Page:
Cashback reward program
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A cashback reward program is an incentive program operated by credit card companies where a percentage of the amount spent is paid back to the card holder. Many credit card issuers, particularly those in the United Kingdom, Canada and United States, run programs to encourage use of the card where the card holder is given points, frequent flyer miles or a monetary amount. This last benefit, a monetary amount, is usually known as cashback or cash back reward.
Where a card issuer operates such a program, card holders typically receive between 0.5% and 3% of their net expenditure (purchases minus refunds) as an annual rebate, which is either credited to the credit card account or paid to the card holder separately.
When accepting payment by credit card, merchants typically pay a percentage of the transaction amount in commission to their bank or merchant services provider. Merchants are often not allowed to charge a higher price when a credit card is used as opposed to other methods of payment, so there is no penalty for a card holder to use their credit card. The credit card issuer is sharing some of this commission with the card holder to incentivise them to use the credit card when making a payment.
Rewards based credit card products like cash back are more beneficial to consumers who pay their credit card statement off every month. Rewards based products generally have higher Annual percentage rate. If the balance were not paid in full every month the extra interest would eclipse any rewards earned. Most consumers do not know that their rewards-based credit cards charge higher "interchange" fees to the vendors who accept them.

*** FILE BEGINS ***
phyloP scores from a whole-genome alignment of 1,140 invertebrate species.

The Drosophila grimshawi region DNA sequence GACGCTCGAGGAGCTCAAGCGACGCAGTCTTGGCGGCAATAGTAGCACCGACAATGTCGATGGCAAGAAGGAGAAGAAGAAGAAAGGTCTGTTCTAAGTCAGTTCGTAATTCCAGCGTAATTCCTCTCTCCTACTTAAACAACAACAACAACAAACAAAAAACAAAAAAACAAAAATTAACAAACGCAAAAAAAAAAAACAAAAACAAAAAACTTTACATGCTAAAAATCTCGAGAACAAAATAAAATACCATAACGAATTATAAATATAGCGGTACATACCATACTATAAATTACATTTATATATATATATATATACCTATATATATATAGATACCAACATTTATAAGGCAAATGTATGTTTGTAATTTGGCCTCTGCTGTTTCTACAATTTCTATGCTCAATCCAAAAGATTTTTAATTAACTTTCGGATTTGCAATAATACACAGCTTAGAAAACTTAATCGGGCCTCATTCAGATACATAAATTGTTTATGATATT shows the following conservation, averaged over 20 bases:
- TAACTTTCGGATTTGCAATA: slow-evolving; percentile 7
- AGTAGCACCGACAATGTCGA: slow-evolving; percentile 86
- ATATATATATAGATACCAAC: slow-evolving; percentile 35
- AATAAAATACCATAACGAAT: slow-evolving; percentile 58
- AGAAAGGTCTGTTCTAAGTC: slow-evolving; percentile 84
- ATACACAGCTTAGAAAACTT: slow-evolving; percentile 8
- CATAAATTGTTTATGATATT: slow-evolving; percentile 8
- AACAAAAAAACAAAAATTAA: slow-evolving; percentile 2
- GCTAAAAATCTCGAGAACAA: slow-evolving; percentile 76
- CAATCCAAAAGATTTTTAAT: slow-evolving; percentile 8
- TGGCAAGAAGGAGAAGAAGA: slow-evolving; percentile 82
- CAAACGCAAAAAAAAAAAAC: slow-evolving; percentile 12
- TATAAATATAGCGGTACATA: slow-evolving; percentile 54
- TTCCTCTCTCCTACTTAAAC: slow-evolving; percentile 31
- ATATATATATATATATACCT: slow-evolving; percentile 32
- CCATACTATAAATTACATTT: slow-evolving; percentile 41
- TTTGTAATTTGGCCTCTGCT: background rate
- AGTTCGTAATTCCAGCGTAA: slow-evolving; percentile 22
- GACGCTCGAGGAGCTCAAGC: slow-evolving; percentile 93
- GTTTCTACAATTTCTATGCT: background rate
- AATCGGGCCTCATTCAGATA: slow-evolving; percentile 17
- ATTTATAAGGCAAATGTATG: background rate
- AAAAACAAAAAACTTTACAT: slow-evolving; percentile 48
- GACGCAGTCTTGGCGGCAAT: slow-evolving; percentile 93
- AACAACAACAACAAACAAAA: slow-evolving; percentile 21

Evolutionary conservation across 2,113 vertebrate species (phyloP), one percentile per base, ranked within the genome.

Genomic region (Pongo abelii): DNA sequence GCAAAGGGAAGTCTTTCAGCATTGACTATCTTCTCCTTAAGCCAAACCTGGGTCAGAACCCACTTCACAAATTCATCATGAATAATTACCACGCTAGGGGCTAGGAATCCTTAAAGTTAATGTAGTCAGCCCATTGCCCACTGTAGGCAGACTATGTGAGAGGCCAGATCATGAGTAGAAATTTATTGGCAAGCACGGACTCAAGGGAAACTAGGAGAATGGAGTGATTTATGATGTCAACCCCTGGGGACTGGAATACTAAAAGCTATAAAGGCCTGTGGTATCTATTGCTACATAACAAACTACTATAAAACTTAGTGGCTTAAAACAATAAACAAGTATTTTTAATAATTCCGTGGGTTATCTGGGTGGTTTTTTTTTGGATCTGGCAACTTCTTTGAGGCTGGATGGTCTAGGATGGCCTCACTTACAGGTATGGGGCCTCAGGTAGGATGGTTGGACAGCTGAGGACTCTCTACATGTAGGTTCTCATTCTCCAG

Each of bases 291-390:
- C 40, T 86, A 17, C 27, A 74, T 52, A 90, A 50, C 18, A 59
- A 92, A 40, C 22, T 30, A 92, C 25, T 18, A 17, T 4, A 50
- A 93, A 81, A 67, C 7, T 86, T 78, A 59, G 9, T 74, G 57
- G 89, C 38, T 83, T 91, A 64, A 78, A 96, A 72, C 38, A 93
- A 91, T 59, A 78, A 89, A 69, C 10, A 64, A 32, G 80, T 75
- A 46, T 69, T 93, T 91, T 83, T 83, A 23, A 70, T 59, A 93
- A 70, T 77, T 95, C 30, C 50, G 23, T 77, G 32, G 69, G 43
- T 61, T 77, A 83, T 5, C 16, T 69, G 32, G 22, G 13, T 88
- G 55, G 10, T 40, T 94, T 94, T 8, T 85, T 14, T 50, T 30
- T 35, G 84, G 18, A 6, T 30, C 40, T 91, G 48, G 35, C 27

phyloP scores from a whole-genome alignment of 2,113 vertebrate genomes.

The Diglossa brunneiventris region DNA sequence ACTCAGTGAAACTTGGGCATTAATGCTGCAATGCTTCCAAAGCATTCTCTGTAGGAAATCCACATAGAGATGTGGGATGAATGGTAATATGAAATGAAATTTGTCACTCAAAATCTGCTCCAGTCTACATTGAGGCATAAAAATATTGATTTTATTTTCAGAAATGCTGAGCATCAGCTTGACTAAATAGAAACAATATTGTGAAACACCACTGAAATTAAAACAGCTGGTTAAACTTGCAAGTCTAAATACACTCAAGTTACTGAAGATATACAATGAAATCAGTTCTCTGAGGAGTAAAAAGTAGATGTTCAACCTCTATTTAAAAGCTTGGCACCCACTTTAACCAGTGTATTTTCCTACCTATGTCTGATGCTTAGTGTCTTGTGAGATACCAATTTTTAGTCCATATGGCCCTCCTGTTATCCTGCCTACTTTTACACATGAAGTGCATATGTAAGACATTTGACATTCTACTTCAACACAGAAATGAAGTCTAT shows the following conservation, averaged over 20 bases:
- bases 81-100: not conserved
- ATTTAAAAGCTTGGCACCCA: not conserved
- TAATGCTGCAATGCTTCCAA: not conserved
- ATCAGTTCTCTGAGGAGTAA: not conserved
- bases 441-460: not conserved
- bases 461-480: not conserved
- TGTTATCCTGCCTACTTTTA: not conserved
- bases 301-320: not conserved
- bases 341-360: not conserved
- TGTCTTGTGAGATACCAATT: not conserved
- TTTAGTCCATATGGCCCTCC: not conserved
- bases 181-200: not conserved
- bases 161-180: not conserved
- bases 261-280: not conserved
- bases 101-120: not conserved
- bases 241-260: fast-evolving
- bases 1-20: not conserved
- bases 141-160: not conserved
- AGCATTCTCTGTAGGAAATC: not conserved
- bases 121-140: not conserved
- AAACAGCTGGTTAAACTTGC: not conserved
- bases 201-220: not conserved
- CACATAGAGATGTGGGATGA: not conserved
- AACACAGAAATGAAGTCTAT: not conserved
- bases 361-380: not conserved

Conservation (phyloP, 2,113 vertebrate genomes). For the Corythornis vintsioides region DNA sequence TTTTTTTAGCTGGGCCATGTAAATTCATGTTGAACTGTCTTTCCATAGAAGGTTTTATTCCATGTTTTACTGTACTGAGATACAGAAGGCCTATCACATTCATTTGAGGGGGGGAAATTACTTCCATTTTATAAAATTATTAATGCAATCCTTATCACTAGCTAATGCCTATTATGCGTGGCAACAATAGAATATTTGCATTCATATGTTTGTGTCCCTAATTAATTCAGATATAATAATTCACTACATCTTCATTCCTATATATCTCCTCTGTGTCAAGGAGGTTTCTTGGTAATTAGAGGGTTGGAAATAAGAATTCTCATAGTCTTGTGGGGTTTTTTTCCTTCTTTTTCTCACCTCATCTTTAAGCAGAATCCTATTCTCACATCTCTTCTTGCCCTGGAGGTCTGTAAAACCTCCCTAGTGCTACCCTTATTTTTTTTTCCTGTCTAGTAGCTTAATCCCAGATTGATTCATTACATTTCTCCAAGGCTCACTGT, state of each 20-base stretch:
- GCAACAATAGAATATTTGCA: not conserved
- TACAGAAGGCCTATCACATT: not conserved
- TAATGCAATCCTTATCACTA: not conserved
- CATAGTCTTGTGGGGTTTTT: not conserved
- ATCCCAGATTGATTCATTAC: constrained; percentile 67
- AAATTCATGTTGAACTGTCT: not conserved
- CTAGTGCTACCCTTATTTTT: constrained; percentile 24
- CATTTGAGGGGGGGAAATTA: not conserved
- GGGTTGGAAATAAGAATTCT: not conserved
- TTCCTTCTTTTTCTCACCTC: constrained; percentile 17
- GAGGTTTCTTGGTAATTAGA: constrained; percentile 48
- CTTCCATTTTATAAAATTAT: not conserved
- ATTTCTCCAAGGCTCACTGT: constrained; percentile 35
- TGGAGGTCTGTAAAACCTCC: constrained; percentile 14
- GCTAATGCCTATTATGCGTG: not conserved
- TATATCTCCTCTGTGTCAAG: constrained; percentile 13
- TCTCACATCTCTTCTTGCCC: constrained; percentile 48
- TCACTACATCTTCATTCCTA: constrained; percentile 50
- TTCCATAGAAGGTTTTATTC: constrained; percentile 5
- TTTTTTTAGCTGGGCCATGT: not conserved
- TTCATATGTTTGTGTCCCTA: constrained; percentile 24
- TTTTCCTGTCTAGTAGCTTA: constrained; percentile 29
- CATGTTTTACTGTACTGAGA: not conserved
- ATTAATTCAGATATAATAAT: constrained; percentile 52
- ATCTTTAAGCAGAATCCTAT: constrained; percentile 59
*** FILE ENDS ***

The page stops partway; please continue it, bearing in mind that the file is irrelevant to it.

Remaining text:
In the 1990s, major card issuers in the US raised the cash-back percentage up to 5%. The 5% cash back rate usually applies only to purchases made at grocery stores, pharmacies, and gas stations for 6 months. This high rate of cash back was set to grab the attention of potential applicants for them to consider applying for the card. Typically the cash back rate for all other purchases is around 1%.
A 2010 public policy study conducted by the Federal Reserve concluded cash back reward programs result in a monetary transfer from low-income to high-income households. Eliminating cash back reward programs would reduce merchant fees which would in turn reduce consumer prices because retail is such a competitive environment.
In 2012 in the United States, due to increased gasoline (gas) prices, gas cash back cards or gas rebate credit cards became very popular among consumers. Companies provide an average of 3% APR on new gas credit cards. The main idea behind gasoline discount cards is that cardholders obtain a sure percent of the sum they consume on gasoline each month in the form of a rebate check at the end of the year. It works similarly to a cashback discount recognition card with one noteworthy exception: the gasoline discount is frequently applied each month, whereas most cashback cards ship away discount checks formerly a year. This makes the savings easier to view for most consumers.
- "Cash Back". Investopedia.com. Investopedia. Retrieved 12 July 2014.
- Couch, Christina. "Do Merchants Hate Rewards Credit Cards?". www.cardratings.com. Retrieved 2 April 2021.
- Who Gains and Who Loses from Credit Card Payments? Federal Reserve Bank of Boston, 31 August 2010